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Today’s Questions for the President



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During your remarks yesterday on the debt-ceiling deal you promised that you would now pivot and focus on job creation.

After your inauguration, you also vowed to focus on job creation. Immediately thereafter, unemployment rose from 7.6 percent to 7.8 percent.

You then promised that if Congress passed the $812,000,000,000 stimulus package, unemployment would fall to 6.2 percent by now and, in any case, would never rise above 8 percent. The next month unemployment rose to 8.8 percent.

You spent the next year focused on passing Obamacare. When it passed, you pledged to return your attention to job creation. Unemployment then rose to 9.8 percent.

The unemployment rate fell a few ticks to 9.5 percent in late spring 2010.You again promised to devote yourself to job creation during “Recovery Summer” of 2010. Unemployment ticked up to 9.6 percent.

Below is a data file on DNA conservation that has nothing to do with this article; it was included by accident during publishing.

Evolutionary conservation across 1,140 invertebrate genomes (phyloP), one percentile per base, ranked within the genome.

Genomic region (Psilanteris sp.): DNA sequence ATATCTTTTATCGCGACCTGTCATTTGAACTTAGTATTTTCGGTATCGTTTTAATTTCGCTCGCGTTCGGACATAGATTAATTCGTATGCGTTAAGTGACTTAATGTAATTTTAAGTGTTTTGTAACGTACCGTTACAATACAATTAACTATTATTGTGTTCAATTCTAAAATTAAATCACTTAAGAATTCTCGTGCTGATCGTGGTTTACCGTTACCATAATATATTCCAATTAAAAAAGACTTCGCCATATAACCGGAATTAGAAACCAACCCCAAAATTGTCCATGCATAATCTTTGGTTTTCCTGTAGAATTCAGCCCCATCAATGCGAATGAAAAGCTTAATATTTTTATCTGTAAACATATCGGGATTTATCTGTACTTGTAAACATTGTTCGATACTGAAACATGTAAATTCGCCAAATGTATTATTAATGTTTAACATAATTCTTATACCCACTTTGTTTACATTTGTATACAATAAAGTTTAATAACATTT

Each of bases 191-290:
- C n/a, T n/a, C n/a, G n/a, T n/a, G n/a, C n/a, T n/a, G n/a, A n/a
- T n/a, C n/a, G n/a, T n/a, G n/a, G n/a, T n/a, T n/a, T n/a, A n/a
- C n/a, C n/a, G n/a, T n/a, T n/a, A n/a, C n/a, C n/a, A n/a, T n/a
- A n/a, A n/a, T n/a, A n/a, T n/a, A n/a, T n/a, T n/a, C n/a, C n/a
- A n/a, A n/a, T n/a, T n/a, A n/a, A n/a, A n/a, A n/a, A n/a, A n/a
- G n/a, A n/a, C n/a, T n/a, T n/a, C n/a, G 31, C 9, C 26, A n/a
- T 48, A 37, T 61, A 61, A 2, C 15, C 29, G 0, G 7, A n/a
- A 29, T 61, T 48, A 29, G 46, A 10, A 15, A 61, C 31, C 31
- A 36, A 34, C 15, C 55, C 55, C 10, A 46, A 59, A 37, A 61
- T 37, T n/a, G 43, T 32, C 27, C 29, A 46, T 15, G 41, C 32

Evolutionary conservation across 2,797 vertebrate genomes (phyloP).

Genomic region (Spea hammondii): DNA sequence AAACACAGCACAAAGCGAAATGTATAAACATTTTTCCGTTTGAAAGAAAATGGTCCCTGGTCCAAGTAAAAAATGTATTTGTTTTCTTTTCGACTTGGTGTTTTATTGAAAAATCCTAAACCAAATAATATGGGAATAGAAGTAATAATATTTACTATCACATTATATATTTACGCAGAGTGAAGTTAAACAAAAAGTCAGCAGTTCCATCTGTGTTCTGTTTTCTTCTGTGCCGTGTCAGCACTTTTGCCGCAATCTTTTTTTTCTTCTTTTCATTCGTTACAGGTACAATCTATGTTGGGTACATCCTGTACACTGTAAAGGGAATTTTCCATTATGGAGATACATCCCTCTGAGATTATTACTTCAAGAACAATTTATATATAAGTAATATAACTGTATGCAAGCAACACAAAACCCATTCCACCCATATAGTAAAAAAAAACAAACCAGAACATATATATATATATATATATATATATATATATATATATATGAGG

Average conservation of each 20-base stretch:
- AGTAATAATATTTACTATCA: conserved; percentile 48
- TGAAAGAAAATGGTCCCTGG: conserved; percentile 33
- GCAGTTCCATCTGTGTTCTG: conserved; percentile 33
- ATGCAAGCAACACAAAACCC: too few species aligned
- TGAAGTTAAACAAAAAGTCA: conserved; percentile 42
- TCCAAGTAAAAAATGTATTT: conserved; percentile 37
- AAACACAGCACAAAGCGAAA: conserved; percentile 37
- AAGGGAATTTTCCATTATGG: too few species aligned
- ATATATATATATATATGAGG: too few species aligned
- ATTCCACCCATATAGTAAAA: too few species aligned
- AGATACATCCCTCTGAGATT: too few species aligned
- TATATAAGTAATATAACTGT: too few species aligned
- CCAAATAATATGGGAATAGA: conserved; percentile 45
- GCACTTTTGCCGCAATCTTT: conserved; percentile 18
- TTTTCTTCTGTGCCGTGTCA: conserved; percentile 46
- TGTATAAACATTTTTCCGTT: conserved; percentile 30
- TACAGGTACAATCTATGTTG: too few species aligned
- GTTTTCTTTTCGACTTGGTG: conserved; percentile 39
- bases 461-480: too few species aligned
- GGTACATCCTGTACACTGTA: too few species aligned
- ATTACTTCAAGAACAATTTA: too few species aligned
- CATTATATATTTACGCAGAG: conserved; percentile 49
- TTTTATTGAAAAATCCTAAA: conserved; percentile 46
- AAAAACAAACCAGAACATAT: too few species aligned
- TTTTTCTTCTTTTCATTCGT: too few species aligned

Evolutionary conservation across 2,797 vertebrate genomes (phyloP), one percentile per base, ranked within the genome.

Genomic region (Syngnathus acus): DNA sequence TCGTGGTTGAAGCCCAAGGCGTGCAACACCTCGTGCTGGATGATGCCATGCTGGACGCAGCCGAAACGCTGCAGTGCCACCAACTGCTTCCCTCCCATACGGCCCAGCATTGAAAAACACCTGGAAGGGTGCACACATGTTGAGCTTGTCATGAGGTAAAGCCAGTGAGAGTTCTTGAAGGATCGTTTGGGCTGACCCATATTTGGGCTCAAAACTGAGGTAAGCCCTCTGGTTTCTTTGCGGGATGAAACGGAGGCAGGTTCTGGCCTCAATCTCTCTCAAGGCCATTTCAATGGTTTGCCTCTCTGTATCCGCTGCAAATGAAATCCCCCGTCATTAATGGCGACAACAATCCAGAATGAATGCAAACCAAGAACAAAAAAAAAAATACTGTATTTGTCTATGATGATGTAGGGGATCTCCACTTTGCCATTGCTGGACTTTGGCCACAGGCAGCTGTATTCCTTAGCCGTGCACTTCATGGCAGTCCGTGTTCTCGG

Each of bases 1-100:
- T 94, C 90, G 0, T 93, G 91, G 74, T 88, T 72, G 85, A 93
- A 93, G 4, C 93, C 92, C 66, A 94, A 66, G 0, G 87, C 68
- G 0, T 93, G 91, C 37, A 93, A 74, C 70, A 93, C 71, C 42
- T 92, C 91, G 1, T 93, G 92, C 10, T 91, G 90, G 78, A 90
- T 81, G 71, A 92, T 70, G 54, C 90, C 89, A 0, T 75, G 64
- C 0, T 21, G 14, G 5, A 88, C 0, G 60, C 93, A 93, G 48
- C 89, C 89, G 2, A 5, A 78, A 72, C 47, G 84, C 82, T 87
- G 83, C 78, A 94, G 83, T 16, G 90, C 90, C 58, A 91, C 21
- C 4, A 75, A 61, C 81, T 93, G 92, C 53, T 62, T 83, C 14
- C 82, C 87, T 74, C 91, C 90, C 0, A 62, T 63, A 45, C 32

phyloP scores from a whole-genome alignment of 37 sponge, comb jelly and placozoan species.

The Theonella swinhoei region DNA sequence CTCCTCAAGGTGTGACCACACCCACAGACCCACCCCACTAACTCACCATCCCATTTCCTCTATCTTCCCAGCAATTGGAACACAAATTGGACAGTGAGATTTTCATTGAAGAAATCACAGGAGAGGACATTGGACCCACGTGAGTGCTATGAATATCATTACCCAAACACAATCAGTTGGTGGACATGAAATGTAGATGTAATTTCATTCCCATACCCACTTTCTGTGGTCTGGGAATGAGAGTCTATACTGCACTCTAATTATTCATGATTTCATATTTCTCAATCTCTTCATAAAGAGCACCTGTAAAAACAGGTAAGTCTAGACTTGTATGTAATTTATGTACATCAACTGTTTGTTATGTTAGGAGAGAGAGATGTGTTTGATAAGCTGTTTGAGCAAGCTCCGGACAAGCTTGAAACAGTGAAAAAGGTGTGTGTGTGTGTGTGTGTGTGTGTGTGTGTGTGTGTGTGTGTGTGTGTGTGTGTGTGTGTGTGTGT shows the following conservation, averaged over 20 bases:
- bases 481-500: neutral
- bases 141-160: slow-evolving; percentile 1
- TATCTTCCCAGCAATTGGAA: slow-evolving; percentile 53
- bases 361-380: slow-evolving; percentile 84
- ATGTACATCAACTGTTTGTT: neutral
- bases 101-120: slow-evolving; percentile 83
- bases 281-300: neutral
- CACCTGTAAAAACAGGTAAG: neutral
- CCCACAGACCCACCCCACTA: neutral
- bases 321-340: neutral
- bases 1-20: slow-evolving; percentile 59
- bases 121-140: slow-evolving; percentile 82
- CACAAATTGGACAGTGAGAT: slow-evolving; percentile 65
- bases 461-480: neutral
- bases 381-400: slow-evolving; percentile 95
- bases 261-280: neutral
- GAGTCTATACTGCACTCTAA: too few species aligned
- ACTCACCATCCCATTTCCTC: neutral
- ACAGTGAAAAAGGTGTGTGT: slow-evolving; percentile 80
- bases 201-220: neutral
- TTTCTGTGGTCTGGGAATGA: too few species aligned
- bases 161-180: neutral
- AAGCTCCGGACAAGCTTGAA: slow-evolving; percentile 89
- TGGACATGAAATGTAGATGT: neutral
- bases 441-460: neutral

After the mid-term elections in November 2010 you swore to pivot once again toward creating jobs. Unemployment rose to 9.8 percent.

The unemployment rate declined to 9.1 percent in late winter/early spring 2011. Then, after embarking on the Libyan operation, you dedicated yourself once again to job creation. Unemployment ticked up to 9.2 percent — three points higher and millions of jobs fewer than you promised when the stimulus passed.

Why will your latest pivot toward job creation be any more successful (or less damaging) than the previous half dozen?

What will you do differently this time that will actually create jobs? Why didn’t you do those things in January 2009?

How many non-government jobs — disaggregated by industry, occupation, and state — has your administration created (if any)? How much did it cost to create each such job? How many of those jobs were not related to government contracts?

How did you determine that your administration was responsible for creating such non-government jobs? How, specifically, did your administration “create” any non-government jobs? Do you have any data that shows how many jobs your administration’s policies may have forestalled or destroyed?



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